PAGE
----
Email Overload

One of the areas that interests me as a developer of tools that attempt to increase productivity are other blogs from individuals and companies doing the same.Deva Hazarika, CEO of ClearContext, wrote a blog about a new organization forming to help deal with the onslaught of email.
This new organization, the Information Overload Research Group (IORG), is an industry consortium designed to gather together some of the largest players in the field to help you, well, be more productive.

  I am personally excited about this because like you, I am inundated with emails – and after all, misery loves company – plus it helps you to deal with problems if you can work on them together.  To that end, I have outlined some goals for the IORG:

 

  1) Come up with a name to identify the problem so that the general public becomes aware of the problem (and hopefully how to combat it, but awareness is part of the solution).  Recognize that some interruptions you cannot stop (say, you’re a commission based salesperson), and some you wouldn’t want to stop – a commission based salesperson would probably not want to shut off his/her phone because it might be that one important sale that helps you make your sales goal that month, and you wouldn’t want to prevent an email from your boss cancelling the assignment you’re working on from reaching you.

  2) Recognize and enumerate the fundamental causes of the problem (i.e., lack of self-discipline, boredom at work, too many assignments or responsibilities (and thus too many emails) – I mean, it IS possible that you are attempting to do too much (or have been assigned too much work)).

  3) Identify general (non vendor specific) actions that people can take to reclaim their time…turn off the phone for periods during the day, lengthen the time between email send/receive, get senders to think about whether the email is important enough to send, etc.  [Note: I see that the IORG site now has a tips archive that does this…I’ll add more tips in a future blog.]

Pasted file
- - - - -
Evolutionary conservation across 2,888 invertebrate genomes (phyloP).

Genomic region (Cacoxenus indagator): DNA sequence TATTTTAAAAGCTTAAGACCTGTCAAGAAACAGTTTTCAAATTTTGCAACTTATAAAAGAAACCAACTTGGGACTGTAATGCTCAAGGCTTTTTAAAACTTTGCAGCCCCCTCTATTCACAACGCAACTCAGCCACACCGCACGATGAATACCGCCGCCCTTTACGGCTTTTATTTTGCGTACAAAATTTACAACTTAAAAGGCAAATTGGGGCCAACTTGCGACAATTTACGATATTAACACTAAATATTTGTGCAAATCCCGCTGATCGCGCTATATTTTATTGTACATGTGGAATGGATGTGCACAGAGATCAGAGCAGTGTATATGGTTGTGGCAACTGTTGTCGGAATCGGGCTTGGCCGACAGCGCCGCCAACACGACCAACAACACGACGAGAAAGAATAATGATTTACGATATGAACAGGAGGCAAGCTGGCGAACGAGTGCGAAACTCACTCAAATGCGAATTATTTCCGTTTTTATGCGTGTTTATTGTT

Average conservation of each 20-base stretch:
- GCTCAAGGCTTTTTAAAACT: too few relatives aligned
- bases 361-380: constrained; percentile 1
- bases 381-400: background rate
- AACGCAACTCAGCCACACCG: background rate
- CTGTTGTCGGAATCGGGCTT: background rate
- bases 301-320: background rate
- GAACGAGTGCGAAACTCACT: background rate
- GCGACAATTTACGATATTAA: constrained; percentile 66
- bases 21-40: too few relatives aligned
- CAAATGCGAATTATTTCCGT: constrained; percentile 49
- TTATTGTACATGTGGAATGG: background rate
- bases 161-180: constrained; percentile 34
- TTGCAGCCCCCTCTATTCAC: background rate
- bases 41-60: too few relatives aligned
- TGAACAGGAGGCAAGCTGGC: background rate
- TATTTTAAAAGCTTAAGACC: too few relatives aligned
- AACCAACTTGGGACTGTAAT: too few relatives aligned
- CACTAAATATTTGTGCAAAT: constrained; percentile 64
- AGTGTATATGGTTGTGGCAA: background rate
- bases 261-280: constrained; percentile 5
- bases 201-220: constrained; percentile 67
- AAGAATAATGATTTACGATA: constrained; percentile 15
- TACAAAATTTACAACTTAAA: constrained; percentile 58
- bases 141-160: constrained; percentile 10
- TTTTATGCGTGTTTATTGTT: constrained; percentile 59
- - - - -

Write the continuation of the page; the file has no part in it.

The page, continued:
4) Identify vendor specific solutions that are available now (ClearContext,  Gmail’s Email Addict).  Who knows, we may throw our hat into the ring at some point – there has to be short term solutions as a stop-gap measure since the problem will only get worse while the long term solutions get ironed out.

  5) Finally, create the goals that only large companies together can solve – for instance, it’d be a great world if I could specify a time each day that all my devices and methods of communication would stop attempting to interrupt me (and I mean my phones, email, and IM at least) for say, 30 minutes by default (and I’d use this much more frequently if it was as simple and reliable as turning on or off a radio).  For me personally, I get my best work done in the morning, so I’d want to be able to come into work, check the messages to be sure there are no immediate fires to deal with, then work uninterrupted until around lunchtime…after which I could come back and respond to the emails and phone calls as needed.  Perhaps even define a standard that cell phone companies and software vendors could adhere to if they so choose.

 

  Here at Sperry Software, we’re always interested in how you deal with what could only be described as “too many emails”.  Let me know how you handle it.  Email me at president (at) SperrySoftware.com – we’ll report back after we’ve heard from a few folks and let you know how others are dealing with the problem.

 

  In the meantime, back to work for me!

 

  Mike Sperry

  http://www.SperrySoftware.com